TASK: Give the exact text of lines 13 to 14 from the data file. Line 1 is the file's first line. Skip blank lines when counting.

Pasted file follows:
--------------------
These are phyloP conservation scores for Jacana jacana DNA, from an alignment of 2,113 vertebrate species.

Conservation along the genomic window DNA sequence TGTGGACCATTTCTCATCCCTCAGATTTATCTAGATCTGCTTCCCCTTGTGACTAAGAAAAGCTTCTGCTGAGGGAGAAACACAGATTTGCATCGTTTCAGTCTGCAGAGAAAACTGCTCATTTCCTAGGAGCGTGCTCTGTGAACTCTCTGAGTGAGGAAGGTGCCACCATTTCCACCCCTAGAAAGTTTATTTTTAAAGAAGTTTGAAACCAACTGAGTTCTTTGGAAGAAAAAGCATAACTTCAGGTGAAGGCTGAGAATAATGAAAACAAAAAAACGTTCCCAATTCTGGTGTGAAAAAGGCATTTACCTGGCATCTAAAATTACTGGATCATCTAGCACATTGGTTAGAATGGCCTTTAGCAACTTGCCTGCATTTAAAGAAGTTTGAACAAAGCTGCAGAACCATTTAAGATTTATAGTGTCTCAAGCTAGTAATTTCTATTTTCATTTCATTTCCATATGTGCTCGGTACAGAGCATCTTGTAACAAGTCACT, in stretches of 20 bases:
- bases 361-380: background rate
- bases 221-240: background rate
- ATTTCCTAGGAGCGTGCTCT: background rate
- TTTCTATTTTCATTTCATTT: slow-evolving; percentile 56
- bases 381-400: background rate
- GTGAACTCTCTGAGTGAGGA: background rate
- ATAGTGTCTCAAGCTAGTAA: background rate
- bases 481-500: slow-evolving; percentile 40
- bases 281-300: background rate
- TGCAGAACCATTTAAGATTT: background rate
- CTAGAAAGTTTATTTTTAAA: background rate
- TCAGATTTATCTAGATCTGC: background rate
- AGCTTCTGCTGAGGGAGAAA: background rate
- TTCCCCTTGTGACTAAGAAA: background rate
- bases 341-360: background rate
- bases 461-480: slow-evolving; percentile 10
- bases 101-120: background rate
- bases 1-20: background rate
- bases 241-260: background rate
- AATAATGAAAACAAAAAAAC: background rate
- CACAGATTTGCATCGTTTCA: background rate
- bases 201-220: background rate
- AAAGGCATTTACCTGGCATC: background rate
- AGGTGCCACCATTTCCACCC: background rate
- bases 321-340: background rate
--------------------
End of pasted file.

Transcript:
- CTAGAAAGTTTATTTTTAAA: background rate
- TCAGATTTATCTAGATCTGC: background rate